Patience the key as Vintcent targets Scotland

Patience the key as Vintcent targets Scotland

Ross Vintcent has had to be patient as he takes his first steps in international rugby during the 2024 Guinness Men's Six Nations.

The Italy back-rower made his debut off the bench away to Ireland in Dublin, then had to wait a fortnight before he made his first start, in Italy’s dramatic 13-13 draw with France that rounded off Round Three. If he is selected for Round Four, he will have had another two-week wait to add a third cap, at home to Scotland.

That said, he has had to be patient from the start, with technology intervening as he waited to read confirmation of his place in Gonzalo Quesada’s first Championship squad as Italy coach.

“I didn’t have a clue I was going to be called in,” he said. “There wasn’t too much communication between me and Gonzalo, but he sent me a New Year’s message that said to keep working hard.

“That was all the communication we had before the team was released.

“The manager Giovanbattista Venditta messaged me and said 'congratulations, check your inbox,' and I checked my inbox for half an hour and eventually something came through and my name was there. Of course, I was really pleased and the first thing I did was phone my parents.”


Gregor Townsend’s Scotland team will roll into Rome’s Stadio Olimpico in confident mood following their retention of the Calcutta Cup in Round Two.

The Scots saw off England 30-21 at Murrayfield in Edinburgh to record a fourth consecutive tournament win over their old enemies for the first time since the 1890s.

Italy last beat Scotland in 2015, and the most recent time in Rome was 2012 when the Azzurri prevailed 13-6.

In Round Three Italy were centimetres away from their first Six Nations win in France when Paolo Garbisi’s last-minute penalty rebounded off the post to leave the match all-square. It was frustrating, but the team are keen to get back on the field and show off their new levels of confidence.

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“The boys are eager to play, they’ve had some down time, the legs are fresh, and they are eager to get out there,” Vintcent said. “At the same time, it is right to go through our process, do our homework, get things right, and build to Saturday.

“After that France game, I wasn’t too upset there wasn’t a game the next weekend because the body needed a bit of time to recover. Once you get a sniff of it you just want to be playing, so it is a little bit frustrating, but the body is grateful for it.

“It is massive step up and I felt it in the lungs. It was the same with the physicality, some of those French boys aren’t the smallest. I’m just hoping I can have another opportunity to get out there again.”


The South African-born Vintcent qualifies for Italy through his maternal grandfather who hails from Sicily.

Vintcent also has an Italy teammate’s brother to thank for introducing him to the Italian system. In his final year at Bishop’s School in Cape Town Sebastian Negri’s elder brother Tom called him up to ask his thoughts about moving to Italy.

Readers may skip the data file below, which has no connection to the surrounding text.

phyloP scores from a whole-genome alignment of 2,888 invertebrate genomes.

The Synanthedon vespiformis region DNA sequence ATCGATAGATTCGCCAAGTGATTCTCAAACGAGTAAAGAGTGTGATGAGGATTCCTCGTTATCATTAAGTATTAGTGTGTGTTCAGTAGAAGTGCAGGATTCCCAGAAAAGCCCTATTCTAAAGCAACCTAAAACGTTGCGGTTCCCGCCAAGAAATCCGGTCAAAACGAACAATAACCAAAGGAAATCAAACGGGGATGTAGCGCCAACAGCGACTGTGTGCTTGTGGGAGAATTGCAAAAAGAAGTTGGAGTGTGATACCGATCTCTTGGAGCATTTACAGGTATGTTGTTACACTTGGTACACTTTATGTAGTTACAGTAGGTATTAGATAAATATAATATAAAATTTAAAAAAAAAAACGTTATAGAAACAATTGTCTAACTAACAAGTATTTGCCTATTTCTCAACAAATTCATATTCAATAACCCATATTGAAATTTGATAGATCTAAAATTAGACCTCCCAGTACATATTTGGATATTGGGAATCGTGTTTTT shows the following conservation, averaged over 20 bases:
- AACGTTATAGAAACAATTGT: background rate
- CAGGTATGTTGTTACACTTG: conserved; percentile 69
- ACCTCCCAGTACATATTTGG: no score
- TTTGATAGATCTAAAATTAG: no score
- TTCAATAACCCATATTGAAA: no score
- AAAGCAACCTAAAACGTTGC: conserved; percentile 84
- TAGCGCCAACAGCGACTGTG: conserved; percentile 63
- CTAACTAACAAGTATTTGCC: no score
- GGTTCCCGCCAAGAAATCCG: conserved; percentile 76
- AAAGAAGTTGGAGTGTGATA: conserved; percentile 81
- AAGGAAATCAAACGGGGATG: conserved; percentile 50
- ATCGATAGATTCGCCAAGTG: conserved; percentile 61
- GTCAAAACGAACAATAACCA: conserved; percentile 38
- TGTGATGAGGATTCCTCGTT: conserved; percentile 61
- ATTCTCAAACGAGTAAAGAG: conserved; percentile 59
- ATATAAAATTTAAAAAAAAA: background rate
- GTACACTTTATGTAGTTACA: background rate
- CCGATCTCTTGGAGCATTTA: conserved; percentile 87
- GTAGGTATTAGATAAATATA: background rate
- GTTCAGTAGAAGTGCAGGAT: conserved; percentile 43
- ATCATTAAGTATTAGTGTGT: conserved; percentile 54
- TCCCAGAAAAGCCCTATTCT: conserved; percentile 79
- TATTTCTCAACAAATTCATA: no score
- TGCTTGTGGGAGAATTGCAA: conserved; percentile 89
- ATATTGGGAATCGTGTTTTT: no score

When Covid-19 ended the schools’ circuit early in 2020 he made the jump to the U20 Academy where he “fell in love with Italy and the culture.”

He was based in Remedello near Brescia in northern Italy for 18 months, and then moved down to Parma for a year, during which time he appeared for United Rugby Championship (URC) side Zebre.

The 21-year-old also played in nine matches over the 2021 and 2022 U20 Six Nations, where he lined up alongside Lorenzo Cannone and Alessandro Garbisi, who he now calls Test-level teammates.

“It was surreal,” Vintcent said about making his Test debut, with his girlfriend sitting in the Aviva Stadium stands.

“I don’t think it's sunk in that I was playing in that environment. It was a proud moment for my family, and I was pleased they could be with me there.

“My grandad has been closely following and very proud. He doesn’t give too much away. he was very frustrated by the French result. He’s really enjoying seeing me on this path.”


While Vintcent was making strides with his rugby, education was always his main driver. To that end he earned a place at Exeter University in south-west England, where he planned “to play some social rugby,” and earn a degree in Business and Economics.

Naturally, it didn’t take long for former European Champions Exeter Chiefs to find out that there was an unattached talent on their doorstep and they quickly snapped him up.

He has quickly made an impression at Sandy Park, where he is one of a new wave of players stepping up after several club stalwarts moved on, and where he is benefitting from the guidance of Chiefs Director of Rugby Rob Baxter, a man who knows all about back-row play.

Vintcent has played 17 matches and scored nine tries since he made his debut. He is also among a group of players who, like him, are juggling their rugby commitments with earning a degree, most notably England wing Immanuel Feyi-Waboso who is studying medicine at Exeter University.

“Loving it, absolutely loving it,” Vintcent said when asked if his life in Devon was suiting him. “I’m lucky to be in a set-up with a university and a professional club so near and which has such a great relationship.

“We’re a young group, who work hard, and it is a great craic. I really like Rob Baxter and they are all inspirational coaches.

“He tries to allow the boys the freedom to express themselves on the field and because everyone respects him so highly, they try and express themselves, but they understand that it is a high-level competition and games are to be won. He’s instilled the right mentality in us, and I think everyone looks up to him.”

Italy v Scotland kicks off this Saturday at 14:15 GMT 

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